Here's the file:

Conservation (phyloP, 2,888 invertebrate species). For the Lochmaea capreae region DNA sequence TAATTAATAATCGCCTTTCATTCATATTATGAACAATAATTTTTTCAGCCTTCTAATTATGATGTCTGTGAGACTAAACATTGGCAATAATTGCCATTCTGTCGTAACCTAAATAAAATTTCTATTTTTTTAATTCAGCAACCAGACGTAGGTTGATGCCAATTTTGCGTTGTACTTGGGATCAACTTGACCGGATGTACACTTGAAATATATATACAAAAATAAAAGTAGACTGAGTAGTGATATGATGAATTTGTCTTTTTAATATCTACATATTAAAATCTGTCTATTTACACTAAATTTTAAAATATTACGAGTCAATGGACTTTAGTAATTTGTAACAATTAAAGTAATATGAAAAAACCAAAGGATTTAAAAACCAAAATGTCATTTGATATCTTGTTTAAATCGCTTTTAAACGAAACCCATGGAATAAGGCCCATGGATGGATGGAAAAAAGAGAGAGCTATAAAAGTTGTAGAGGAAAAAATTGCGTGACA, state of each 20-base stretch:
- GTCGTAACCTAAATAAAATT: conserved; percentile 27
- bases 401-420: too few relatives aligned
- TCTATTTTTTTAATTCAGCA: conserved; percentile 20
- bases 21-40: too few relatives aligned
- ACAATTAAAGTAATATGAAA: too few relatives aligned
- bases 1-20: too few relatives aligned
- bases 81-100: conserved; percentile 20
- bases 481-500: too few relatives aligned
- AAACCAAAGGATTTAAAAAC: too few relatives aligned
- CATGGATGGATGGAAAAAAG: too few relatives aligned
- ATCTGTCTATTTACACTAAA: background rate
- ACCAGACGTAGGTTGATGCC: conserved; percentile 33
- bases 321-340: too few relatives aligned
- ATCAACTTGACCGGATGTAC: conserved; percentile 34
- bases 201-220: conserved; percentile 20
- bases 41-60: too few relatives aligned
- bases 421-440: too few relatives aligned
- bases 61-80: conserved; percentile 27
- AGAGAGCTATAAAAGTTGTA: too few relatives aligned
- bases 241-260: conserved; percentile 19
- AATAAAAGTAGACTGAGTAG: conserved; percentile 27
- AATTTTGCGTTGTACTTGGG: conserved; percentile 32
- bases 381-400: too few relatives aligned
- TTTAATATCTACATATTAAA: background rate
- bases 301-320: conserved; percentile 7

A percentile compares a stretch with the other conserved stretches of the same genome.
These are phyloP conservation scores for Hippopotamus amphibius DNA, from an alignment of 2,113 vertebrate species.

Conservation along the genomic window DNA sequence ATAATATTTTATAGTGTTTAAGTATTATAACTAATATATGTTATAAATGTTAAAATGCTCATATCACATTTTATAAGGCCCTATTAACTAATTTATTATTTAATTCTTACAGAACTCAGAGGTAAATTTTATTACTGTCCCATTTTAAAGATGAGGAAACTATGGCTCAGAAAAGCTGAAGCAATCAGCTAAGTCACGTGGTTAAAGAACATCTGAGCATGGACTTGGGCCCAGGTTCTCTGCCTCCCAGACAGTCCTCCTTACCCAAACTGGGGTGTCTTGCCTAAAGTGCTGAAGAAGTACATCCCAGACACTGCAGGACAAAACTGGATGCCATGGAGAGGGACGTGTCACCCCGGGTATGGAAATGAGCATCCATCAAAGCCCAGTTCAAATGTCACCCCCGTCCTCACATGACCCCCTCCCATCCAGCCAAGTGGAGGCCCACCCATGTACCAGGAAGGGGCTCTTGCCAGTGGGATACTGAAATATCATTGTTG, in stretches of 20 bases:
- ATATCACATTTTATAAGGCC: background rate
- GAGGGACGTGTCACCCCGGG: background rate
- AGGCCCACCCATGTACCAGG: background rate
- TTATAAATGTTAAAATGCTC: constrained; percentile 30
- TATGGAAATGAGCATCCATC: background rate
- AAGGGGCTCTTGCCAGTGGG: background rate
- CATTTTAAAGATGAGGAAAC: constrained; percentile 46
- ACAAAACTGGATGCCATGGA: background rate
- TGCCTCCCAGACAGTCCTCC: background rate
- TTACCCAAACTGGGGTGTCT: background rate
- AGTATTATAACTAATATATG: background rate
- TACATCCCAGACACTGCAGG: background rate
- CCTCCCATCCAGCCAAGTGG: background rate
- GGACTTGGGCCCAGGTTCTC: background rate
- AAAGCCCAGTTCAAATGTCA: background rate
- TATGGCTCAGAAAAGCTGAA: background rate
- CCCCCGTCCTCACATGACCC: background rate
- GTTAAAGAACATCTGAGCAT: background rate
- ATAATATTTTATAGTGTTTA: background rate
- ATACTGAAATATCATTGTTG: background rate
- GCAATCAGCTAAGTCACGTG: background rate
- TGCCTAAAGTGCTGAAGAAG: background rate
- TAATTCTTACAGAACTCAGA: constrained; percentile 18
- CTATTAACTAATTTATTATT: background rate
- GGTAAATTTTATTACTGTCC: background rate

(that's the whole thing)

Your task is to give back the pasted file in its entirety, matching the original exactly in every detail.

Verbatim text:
Conservation (phyloP, 2,888 invertebrate species). For the Lochmaea capreae region DNA sequence TAATTAATAATCGCCTTTCATTCATATTATGAACAATAATTTTTTCAGCCTTCTAATTATGATGTCTGTGAGACTAAACATTGGCAATAATTGCCATTCTGTCGTAACCTAAATAAAATTTCTATTTTTTTAATTCAGCAACCAGACGTAGGTTGATGCCAATTTTGCGTTGTACTTGGGATCAACTTGACCGGATGTACACTTGAAATATATATACAAAAATAAAAGTAGACTGAGTAGTGATATGATGAATTTGTCTTTTTAATATCTACATATTAAAATCTGTCTATTTACACTAAATTTTAAAATATTACGAGTCAATGGACTTTAGTAATTTGTAACAATTAAAGTAATATGAAAAAACCAAAGGATTTAAAAACCAAAATGTCATTTGATATCTTGTTTAAATCGCTTTTAAACGAAACCCATGGAATAAGGCCCATGGATGGATGGAAAAAAGAGAGAGCTATAAAAGTTGTAGAGGAAAAAATTGCGTGACA, state of each 20-base stretch:
- GTCGTAACCTAAATAAAATT: conserved; percentile 27
- bases 401-420: too few relatives aligned
- TCTATTTTTTTAATTCAGCA: conserved; percentile 20
- bases 21-40: too few relatives aligned
- ACAATTAAAGTAATATGAAA: too few relatives aligned
- bases 1-20: too few relatives aligned
- bases 81-100: conserved; percentile 20
- bases 481-500: too few relatives aligned
- AAACCAAAGGATTTAAAAAC: too few relatives aligned
- CATGGATGGATGGAAAAAAG: too few relatives aligned
- ATCTGTCTATTTACACTAAA: background rate
- ACCAGACGTAGGTTGATGCC: conserved; percentile 33
- bases 321-340: too few relatives aligned
- ATCAACTTGACCGGATGTAC: conserved; percentile 34
- bases 201-220: conserved; percentile 20
- bases 41-60: too few relatives aligned
- bases 421-440: too few relatives aligned
- bases 61-80: conserved; percentile 27
- AGAGAGCTATAAAAGTTGTA: too few relatives aligned
- bases 241-260: conserved; percentile 19
- AATAAAAGTAGACTGAGTAG: conserved; percentile 27
- AATTTTGCGTTGTACTTGGG: conserved; percentile 32
- bases 381-400: too few relatives aligned
- TTTAATATCTACATATTAAA: background rate
- bases 301-320: conserved; percentile 7

A percentile compares a stretch with the other conserved stretches of the same genome.
These are phyloP conservation scores for Hippopotamus amphibius DNA, from an alignment of 2,113 vertebrate species.

Conservation along the genomic window DNA sequence ATAATATTTTATAGTGTTTAAGTATTATAACTAATATATGTTATAAATGTTAAAATGCTCATATCACATTTTATAAGGCCCTATTAACTAATTTATTATTTAATTCTTACAGAACTCAGAGGTAAATTTTATTACTGTCCCATTTTAAAGATGAGGAAACTATGGCTCAGAAAAGCTGAAGCAATCAGCTAAGTCACGTGGTTAAAGAACATCTGAGCATGGACTTGGGCCCAGGTTCTCTGCCTCCCAGACAGTCCTCCTTACCCAAACTGGGGTGTCTTGCCTAAAGTGCTGAAGAAGTACATCCCAGACACTGCAGGACAAAACTGGATGCCATGGAGAGGGACGTGTCACCCCGGGTATGGAAATGAGCATCCATCAAAGCCCAGTTCAAATGTCACCCCCGTCCTCACATGACCCCCTCCCATCCAGCCAAGTGGAGGCCCACCCATGTACCAGGAAGGGGCTCTTGCCAGTGGGATACTGAAATATCATTGTTG, in stretches of 20 bases:
- ATATCACATTTTATAAGGCC: background rate
- GAGGGACGTGTCACCCCGGG: background rate
- AGGCCCACCCATGTACCAGG: background rate
- TTATAAATGTTAAAATGCTC: constrained; percentile 30
- TATGGAAATGAGCATCCATC: background rate
- AAGGGGCTCTTGCCAGTGGG: background rate
- CATTTTAAAGATGAGGAAAC: constrained; percentile 46
- ACAAAACTGGATGCCATGGA: background rate
- TGCCTCCCAGACAGTCCTCC: background rate
- TTACCCAAACTGGGGTGTCT: background rate
- AGTATTATAACTAATATATG: background rate
- TACATCCCAGACACTGCAGG: background rate
- CCTCCCATCCAGCCAAGTGG: background rate
- GGACTTGGGCCCAGGTTCTC: background rate
- AAAGCCCAGTTCAAATGTCA: background rate
- TATGGCTCAGAAAAGCTGAA: background rate
- CCCCCGTCCTCACATGACCC: background rate
- GTTAAAGAACATCTGAGCAT: background rate
- ATAATATTTTATAGTGTTTA: background rate
- ATACTGAAATATCATTGTTG: background rate
- GCAATCAGCTAAGTCACGTG: background rate
- TGCCTAAAGTGCTGAAGAAG: background rate
- TAATTCTTACAGAACTCAGA: constrained; percentile 18
- CTATTAACTAATTTATTATT: background rate
- GGTAAATTTTATTACTGTCC: background rate